• Navigating life’s obstacles more effectively and with greater resilience
• Improved listening and communication skills
• Enhanced overall quality of life

Do you accept insurnace? How does insurance work? . . .

Insurance is not directly accepted in this practice, but rather a statement is submitted at the end of each month to you, which may then be attached to your insurance form and sent in for your personal reimbursement. If you are enrolled in an HMO they will not reimburse you for therapy in this practice. You will need to see a therapist in your personal health network or, if you choose, you may opt to pay "out of pocket."

To determine if you have mental health coverage, the first thing you should do is check with your insurance carrier. Check your coverage carefully and find the answers to the following questions:

• Do I have mental health benefits?
• What is my deductible and has it been met?
• How many sessions per calendar year does my plan cover?
• How much does my plan cover for an out-of-network provider?
• What is the coverage amount per therapy session?
• Is approval required from my primary care physician?

Do I really need therapy? . . .

Everyone goes through challenging situations in life, and while you may have successfully navigated through other difficulties you've faced, there's nothing wrong with seeking out extra support when you need it. In fact, therapy is for people who have enough self-awareness to realize they need a helping hand, and that is something to be admired. You are taking responsibility by accepting where you are psychologically in life and making a commitment to change the situation by seeking therapy. Therapy provides support and long-lasting benefits, giving you the tools you need to recognize triggers, understand damaging patterns, and overcome whatever challenges you face.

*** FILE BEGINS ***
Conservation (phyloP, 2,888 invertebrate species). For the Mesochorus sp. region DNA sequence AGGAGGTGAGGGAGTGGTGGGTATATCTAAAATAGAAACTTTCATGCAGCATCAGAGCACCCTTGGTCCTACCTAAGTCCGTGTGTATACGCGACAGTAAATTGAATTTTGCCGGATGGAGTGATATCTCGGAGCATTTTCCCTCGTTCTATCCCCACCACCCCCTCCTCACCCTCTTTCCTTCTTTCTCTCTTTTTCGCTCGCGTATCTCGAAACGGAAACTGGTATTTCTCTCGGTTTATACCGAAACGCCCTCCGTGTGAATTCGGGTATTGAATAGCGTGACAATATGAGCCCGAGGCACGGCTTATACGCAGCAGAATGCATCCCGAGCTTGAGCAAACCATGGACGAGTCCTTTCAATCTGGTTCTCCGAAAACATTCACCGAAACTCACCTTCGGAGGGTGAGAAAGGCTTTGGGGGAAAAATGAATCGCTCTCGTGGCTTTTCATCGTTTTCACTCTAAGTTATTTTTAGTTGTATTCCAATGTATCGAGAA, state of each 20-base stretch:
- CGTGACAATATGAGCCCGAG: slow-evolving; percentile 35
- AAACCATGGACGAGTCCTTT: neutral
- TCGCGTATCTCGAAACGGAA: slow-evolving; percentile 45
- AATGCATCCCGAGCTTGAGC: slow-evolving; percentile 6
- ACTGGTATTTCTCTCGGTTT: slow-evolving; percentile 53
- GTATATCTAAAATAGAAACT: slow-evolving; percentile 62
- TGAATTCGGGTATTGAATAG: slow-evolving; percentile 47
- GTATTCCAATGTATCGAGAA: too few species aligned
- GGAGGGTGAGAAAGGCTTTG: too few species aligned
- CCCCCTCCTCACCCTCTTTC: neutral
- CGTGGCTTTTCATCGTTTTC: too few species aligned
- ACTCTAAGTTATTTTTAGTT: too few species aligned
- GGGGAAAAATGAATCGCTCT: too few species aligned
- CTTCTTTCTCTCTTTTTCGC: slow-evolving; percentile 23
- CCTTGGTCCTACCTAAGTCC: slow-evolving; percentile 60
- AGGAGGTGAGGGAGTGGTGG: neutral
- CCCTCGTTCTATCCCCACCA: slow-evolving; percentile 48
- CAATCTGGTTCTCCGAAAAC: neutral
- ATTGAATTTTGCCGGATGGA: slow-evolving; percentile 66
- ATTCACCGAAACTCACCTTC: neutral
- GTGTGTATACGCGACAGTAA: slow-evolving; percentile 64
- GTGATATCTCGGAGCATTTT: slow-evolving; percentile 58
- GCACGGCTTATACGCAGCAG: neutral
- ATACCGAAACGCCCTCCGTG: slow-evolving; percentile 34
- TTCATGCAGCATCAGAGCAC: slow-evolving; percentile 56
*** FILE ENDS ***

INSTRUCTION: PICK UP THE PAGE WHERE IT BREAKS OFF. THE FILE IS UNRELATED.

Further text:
Is medication a substitute for therapy? . . .

In some cases a combination of medication and therapy is the right course of action. Working with your medical doctor and/or a psychiatrist, you can determine what's best for you. It is well established that the long-term solution to psychological and emotional problems and the pain they cause cannot be solved solely by medication. Rather than only treating the symptom, therapy addresses the causes of distress and the psychological patterns that curb progress. You can best achieve sustainable growth and a greater sense of well-being with an integrative approach to wellness.

Is therapy 100% confidential? . . .

In general, the law protects the confidentiality of all communications between a patient and psychotherapist. Information is never disclosed without prior written permission from the patient.

However, there are some exceptions required by law to this rule. Exceptions include:

• Suspected child abuse or dependent adult or elder abuse: the therapist is required to report this to the appropriate authorities immediately.
• If a client is threatening serious bodily harm to another person: the therapist is required to notify the police.
• If a client intends to harm himself or herself: the therapist will make every effort to work with the individual to ensure their safety; however, if they are felt to be at risk, the relevant authorites will need to be contacted (i.e. psychiatric or medical emergency team, police.